Years ago I had the privilege of attending a seminar put on by the Shoemakers and David Levy talking about this new comet they had discovered. The cool thing about this comet was when they did the math to figure out its orbit they found that it was going to hit Jupiter. Needless to say that got my attention.
The comet was named Shoemaker-Levy 9. On its way into Jupiter it broke apart in to 21 pieces. The picture below was taken using the Hubble Space Telescope. They had to take six pictures to get all of the pieces. At this point it was spread out over 1.1 million km.
The largest of the fragments was about 2km across. When it hit the impact released the equivalent of 6,000,000 megatons of TNT. That is 600 times bigger that the worlds entire nuclear arsenal. It left a dark mark on Jupiter almost as big as the earth.Below is a series of images taken from the Galileo Space Probe of Fragment W as it impacts on the dark side of Jupiter.
In the picture below you can see the dark marks left by the impacts. Recently we saw a new dark mark that matched the characteristics of the ones from Shoemaker-Levy 9. It is probable that Jupiter got hit again but we didn’t see it, only the aftermath.
What is a comet?
Comets are ice, dust and rock held together by its own gravity. They travel through space in an elliptical orbit. These orbits can be as short as a few years or thousand of years. When we see them they have a thin atmosphere and a tail. These are caused by the solar wind and radiation as it comes closer to the sun creating off-gassing.
Where are they located?
They are mainly located in the Kuiper belt which if out beyond the orbit of Neptune. Pluto resides in the Kuiper belt. He picture shows the main belt in green. The gaps are areas that have not been observed rather than an actual gap. Plus there are a lot more that we have not found yet. The orange ones have been knocked lose by Neptune and are the ones that we sometimes see.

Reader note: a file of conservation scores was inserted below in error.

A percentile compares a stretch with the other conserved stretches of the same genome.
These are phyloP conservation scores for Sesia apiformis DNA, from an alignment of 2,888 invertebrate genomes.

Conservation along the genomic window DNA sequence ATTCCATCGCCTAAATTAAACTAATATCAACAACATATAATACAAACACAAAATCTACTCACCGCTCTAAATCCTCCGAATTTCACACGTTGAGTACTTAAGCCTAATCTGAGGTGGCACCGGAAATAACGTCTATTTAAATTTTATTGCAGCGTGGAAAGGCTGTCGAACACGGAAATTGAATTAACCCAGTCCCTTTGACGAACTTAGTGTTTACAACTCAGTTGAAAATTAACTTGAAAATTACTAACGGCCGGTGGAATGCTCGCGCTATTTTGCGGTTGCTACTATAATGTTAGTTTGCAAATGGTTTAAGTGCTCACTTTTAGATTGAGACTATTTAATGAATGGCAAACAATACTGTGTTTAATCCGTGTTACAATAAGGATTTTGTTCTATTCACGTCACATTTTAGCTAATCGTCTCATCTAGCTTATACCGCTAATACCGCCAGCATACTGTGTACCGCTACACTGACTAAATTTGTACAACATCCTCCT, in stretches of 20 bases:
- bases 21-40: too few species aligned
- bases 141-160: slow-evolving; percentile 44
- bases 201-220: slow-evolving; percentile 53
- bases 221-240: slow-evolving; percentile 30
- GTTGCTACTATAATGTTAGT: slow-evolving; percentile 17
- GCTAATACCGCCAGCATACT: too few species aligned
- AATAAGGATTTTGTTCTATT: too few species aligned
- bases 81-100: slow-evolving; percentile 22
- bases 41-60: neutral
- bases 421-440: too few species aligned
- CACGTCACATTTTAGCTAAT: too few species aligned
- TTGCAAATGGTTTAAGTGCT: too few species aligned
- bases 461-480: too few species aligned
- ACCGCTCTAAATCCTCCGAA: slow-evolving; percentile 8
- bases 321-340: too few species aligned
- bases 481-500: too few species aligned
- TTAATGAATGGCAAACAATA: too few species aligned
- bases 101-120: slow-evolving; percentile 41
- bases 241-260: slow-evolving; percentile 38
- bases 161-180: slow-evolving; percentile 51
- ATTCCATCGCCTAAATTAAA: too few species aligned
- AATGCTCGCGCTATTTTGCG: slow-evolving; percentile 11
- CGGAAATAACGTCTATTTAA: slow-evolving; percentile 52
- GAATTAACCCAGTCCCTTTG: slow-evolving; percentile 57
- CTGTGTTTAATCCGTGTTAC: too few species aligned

What is an ellipse?
When we talk about an elliptical orbit we are talking about an ellipse. There are two easy ways to see an ellipse. The first is to take a piece of paper and pin it to a cork-board using two pins somewhere near the middle of the page. The distance between the pins will determine the shape of the ellipse. Then take a piece of string and tie it into a loop so it fits over the pin with some slack. Then keep the loop taunt with a pencil and draw around the pins.
The second way is with a cone. If you cut a cone at an angle the resulting surface is an ellipse. I tried this with some play-dough. To get a nice shape I cut using a sharp serrated knife although you could demonstrate with something less sharp and little more mushing of the shape. The angle of the cut determine the shape of the ellipse.
Comet Shoemaker-levy 9
Make a Comet (PDF)(Source Nasa)
Linking up at
6 thoughts on “C is for Comet”
Wow, I’ve never heard of this before. This is interesting.
On a side note, I also never would have thought of using play dough to demonstrate this. Do you make it yourself or buy it?
Thank you. I have made my own play dough before but my wife made this batch.
PINNED! What a great article – you’re on my astronomy/weather board!
Thank you for the pin. I repinned it. (Is that allowed 🙂 )
I’ve see teachers use modelling clay to make shapes. So it was a easy step to demonstrating and I had play dough available.
Note: If you cut straight across you end up with a circle which is a special case of an ellipse.
thanks for stopping by my blog! Looks like we had a similar theme to our alphabet posts this week. I’m pinning this to refer to when we get a little further along in our astronomy study. 😎
Thank you. I’m new to this linkup concept. I thought I had to have a ‘theme’ for the alphabet. Somewhere there was a comment about having trouble with ‘Q’ and I thought ‘Quasar’. Thus I decided to use astronomy terms. I’m going to stick with it since I’ve started it.
Note: I’ve fixed the broken link to the NASA PDF.
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